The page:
Is Harry The Real Deal?

“I don’t really want to see the owners have their pants taken down like they have in the past” claimed Harry Redknapp, after QPR’s miserable 1-0 defeat to an out of form Newcastle United in December. A mere 40 days later, he was finalising a £12.5 million deal with Russian outfit Anzhi Makhachkala for the former Blackburn Rovers defender, Christopher Samba.

With Samba picking up a reported £100,000 weekly wage, and £8 million striker Loic Remy’s reported £80,000 per week, relegation could be incredibly damaging to Queen’s Park Rangers’ future. If they do achieve survival, it will be seen as arguably Redknapp’s biggest feat and the January signings seen as a master stroke. But with just 7 games of the Premier League season left, and 8 points from safety, survival for Rangers is looking bleak. So are Harry’s transfer dealings really as good as history tells us?

His January signings seem to be, at first glance, a lot of money spent for very average players; Loic Remy had gone 8 games without scoring at Marseille and fallen down the pecking order, but his form in the blue and white shirt so far seems to point towards a good signing. Christopher Samba fits Redknapp’s bill perfectly in his quest to shore up the leaky defence, but his wage packet leaves a sour taste in the mouths of the fans. £100,000 per week is a lot of money for a club battling relegation, the kind of money only really seen at a club regularly in European competition.

‘Arry isn’t afraid to make bold moves in the transfer market though; in his Bournemouth days, he brought in many young players who went on to make a name for themselves – Steve Claridge, Efan Ekoku and Gavin Peacock to name three. During his 7 years at West Ham, Eyal Berkovic, John Hartson and a certain Paolo Di Canio were just some of the big names Harry brought in who achieved great success. However, at Portsmouth, Redknapp brought in 41 players in just 2 years at the club; Yakubu and Dejan Stefanovic being the only real quality signings. In his second stint at Fratton Park he spent an incredible £69 million in another 2 years; Glen Johnson, Sulley Muntari and Jermaine Defoe amongst others were brought in. Then owner Alexandre Gaydamak gave the spending spree the green light before leaving the club and withdrawing the funding, plunging Portsmouth into administration; the catalyst to where they are now. Tottenham saw some of Redknapp’s best acquisitions; Rafael Van Der Vaart from Real Madrid for a snip at £8 million probably the best coup of all. Along with the re-signing of Defoe, Peter Crouch and Nico Kranjcar, and later those of Sandro and Scott Parker, Redknapp had Spurs challenging for a top 4 place whilst making waves in their debut Champions League campaign.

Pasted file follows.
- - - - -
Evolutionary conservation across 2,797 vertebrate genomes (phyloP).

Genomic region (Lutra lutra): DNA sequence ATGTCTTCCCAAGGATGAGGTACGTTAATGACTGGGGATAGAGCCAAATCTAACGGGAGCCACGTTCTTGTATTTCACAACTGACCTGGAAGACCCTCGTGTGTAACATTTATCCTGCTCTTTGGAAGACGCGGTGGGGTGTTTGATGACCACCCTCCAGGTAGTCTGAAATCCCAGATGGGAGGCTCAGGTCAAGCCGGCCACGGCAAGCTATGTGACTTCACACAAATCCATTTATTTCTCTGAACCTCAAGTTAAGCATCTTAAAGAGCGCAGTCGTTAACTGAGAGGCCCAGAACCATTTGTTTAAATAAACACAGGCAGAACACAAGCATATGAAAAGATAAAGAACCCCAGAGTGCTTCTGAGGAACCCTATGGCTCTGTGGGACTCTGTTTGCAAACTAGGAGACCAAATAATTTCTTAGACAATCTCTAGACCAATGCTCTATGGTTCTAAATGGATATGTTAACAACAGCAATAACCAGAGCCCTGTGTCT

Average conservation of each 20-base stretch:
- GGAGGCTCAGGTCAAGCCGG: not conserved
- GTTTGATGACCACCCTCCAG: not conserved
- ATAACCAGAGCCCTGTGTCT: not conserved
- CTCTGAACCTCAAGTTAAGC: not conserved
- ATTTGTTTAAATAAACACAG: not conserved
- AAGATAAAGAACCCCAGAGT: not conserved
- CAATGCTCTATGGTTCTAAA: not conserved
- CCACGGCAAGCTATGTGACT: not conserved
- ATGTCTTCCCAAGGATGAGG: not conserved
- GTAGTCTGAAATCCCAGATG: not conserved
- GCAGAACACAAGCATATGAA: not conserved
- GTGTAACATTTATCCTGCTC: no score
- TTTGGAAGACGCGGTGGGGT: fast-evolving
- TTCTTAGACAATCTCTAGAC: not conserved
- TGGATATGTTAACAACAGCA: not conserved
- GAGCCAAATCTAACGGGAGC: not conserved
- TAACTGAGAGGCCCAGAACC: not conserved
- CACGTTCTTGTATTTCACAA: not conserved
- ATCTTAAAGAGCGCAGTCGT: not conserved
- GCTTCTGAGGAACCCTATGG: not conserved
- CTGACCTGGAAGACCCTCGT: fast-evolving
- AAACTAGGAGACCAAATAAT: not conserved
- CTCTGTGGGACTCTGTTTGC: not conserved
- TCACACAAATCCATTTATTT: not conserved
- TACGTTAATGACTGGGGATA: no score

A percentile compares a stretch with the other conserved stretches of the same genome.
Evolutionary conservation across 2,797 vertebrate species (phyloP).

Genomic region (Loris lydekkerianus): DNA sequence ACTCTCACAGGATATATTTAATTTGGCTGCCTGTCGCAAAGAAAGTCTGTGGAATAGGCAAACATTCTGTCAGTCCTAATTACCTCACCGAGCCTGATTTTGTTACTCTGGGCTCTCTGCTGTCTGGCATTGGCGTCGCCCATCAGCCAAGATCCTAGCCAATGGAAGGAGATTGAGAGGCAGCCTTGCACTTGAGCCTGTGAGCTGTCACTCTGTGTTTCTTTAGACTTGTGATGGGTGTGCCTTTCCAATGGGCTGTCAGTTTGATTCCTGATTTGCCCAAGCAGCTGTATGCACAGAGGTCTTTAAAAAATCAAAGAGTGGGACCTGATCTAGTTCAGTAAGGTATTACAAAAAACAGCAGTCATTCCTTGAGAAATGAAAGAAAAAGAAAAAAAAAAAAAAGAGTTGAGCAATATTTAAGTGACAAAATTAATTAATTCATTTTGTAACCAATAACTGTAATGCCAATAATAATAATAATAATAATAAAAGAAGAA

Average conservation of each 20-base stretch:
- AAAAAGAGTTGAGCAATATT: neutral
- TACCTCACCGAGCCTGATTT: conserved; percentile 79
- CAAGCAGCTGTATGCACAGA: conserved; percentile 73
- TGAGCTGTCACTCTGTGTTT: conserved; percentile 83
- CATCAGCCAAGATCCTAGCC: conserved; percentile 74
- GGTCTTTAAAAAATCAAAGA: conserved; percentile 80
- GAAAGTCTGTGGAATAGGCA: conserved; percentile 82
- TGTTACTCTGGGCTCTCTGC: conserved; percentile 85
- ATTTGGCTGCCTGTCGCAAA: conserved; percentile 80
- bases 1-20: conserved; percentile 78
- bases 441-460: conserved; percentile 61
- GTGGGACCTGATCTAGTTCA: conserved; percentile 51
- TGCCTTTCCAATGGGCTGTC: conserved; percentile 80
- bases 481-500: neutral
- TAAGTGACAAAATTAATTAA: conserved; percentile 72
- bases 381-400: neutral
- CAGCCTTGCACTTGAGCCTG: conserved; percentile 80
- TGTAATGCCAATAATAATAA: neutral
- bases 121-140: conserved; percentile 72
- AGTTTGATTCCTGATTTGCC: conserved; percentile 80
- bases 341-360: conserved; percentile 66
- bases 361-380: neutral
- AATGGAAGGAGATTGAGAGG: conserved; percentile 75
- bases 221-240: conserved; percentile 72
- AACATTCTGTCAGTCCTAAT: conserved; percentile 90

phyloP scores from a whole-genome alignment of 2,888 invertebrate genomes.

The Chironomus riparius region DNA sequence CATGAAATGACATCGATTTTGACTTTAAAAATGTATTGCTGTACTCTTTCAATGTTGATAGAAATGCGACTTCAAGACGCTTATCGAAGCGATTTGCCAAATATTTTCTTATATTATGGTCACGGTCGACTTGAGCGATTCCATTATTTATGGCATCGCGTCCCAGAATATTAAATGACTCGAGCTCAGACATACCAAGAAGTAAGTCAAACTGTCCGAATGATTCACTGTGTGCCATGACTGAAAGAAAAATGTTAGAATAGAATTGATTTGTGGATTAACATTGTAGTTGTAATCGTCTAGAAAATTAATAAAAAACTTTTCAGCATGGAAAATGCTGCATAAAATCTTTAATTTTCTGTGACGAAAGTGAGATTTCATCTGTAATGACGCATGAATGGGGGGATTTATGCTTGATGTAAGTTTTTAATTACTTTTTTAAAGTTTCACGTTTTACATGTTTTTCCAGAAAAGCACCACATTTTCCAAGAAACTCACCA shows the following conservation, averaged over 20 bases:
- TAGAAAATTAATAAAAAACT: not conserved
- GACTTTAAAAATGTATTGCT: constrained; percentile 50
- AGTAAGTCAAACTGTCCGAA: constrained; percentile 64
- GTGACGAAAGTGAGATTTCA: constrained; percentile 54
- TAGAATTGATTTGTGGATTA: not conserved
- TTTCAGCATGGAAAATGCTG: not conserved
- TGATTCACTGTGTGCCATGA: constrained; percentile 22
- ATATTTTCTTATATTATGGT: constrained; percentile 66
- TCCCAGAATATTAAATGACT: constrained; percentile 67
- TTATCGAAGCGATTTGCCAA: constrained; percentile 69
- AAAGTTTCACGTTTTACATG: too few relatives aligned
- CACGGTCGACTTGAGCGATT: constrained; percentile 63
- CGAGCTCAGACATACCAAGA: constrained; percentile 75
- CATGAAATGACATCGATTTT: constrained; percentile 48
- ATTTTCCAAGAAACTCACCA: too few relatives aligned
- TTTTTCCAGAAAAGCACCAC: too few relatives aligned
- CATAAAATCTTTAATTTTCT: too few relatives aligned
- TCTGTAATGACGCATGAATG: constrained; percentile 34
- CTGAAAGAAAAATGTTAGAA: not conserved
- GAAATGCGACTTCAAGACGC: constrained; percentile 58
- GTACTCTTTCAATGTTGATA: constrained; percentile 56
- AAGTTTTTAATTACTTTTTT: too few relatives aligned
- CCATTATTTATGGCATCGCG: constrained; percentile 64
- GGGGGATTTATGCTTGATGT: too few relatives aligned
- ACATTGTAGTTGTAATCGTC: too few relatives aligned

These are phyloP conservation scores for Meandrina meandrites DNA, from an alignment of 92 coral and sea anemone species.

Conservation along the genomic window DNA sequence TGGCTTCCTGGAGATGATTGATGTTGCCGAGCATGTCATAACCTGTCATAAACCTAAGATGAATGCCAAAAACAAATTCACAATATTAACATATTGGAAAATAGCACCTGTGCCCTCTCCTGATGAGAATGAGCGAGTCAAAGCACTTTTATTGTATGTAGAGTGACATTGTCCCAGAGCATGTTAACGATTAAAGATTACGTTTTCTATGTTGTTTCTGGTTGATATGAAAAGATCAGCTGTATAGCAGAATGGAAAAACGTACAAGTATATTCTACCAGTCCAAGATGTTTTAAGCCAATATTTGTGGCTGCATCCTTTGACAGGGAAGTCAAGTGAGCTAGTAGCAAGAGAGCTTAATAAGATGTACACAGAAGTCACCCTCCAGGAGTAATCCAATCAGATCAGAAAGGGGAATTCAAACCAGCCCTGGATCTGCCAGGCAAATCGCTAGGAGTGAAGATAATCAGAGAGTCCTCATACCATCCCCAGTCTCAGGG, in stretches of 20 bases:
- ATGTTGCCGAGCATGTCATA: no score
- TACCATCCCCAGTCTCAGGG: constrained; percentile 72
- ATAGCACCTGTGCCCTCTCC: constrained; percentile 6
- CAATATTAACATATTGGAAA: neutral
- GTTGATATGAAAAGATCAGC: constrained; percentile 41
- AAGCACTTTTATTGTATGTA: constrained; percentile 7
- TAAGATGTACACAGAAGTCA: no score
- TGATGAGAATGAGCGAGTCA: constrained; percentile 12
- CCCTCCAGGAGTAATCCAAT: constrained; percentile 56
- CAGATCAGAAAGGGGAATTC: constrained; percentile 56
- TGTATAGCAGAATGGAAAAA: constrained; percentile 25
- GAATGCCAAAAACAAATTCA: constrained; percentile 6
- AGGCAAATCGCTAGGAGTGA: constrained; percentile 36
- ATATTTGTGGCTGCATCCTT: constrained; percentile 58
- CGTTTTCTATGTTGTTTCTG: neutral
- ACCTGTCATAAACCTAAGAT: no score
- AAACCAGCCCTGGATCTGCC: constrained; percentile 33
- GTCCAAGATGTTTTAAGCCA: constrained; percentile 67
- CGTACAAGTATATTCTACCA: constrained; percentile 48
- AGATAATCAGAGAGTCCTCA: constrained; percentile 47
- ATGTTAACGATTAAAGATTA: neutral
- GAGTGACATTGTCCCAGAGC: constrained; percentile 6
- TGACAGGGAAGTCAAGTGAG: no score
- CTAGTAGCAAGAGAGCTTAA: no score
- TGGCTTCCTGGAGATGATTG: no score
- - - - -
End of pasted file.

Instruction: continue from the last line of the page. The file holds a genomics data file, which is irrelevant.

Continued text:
As you can see, Harry is not afraid of a big signing, and certainly not afraid of a great deal for a big signing. If he manages the minor miracle and keeps Queens Park Rangers in the Premier League, Christopher Samba will look like one of, if not the best piece of transfer business in Redknapp’s managerial career. If they do end up in the bottom three at the season’s end however, the fans will undoubtedly look south towards Fratton Park, and fear the worst for the future of their club.

When you get wh…

When you get what you want in your struggle for pelf,
And the world makes you King for a day,
Then go to the mirror and look at yourself,
And see what that guy has to say.

For it isn’t your Father, or Mother, or Wife,
Who judgement upon you must pass.
The feller whose verdict counts most in your life
Is the guy staring back from the glass.

He’s the feller to please, never mind all the rest,
For he’s with you clear up to the end,
And you’ve passed your most dangerous, difficult test
If the guy in the glass is your friend.

You may be like Jack Horner and “chisel” a plum,
And think you’re a wonderful guy,
But the man in the glass says you’re only a bum
If you can’t look him straight in the eye.

You can fool the whole world down the pathway of years,
And get pats on the back as you pass,
But your final reward will be heartaches and tears
If you’ve cheated the guy in the glass.

The Guy In The Glass.

Dale Wimbrow. (c) 1934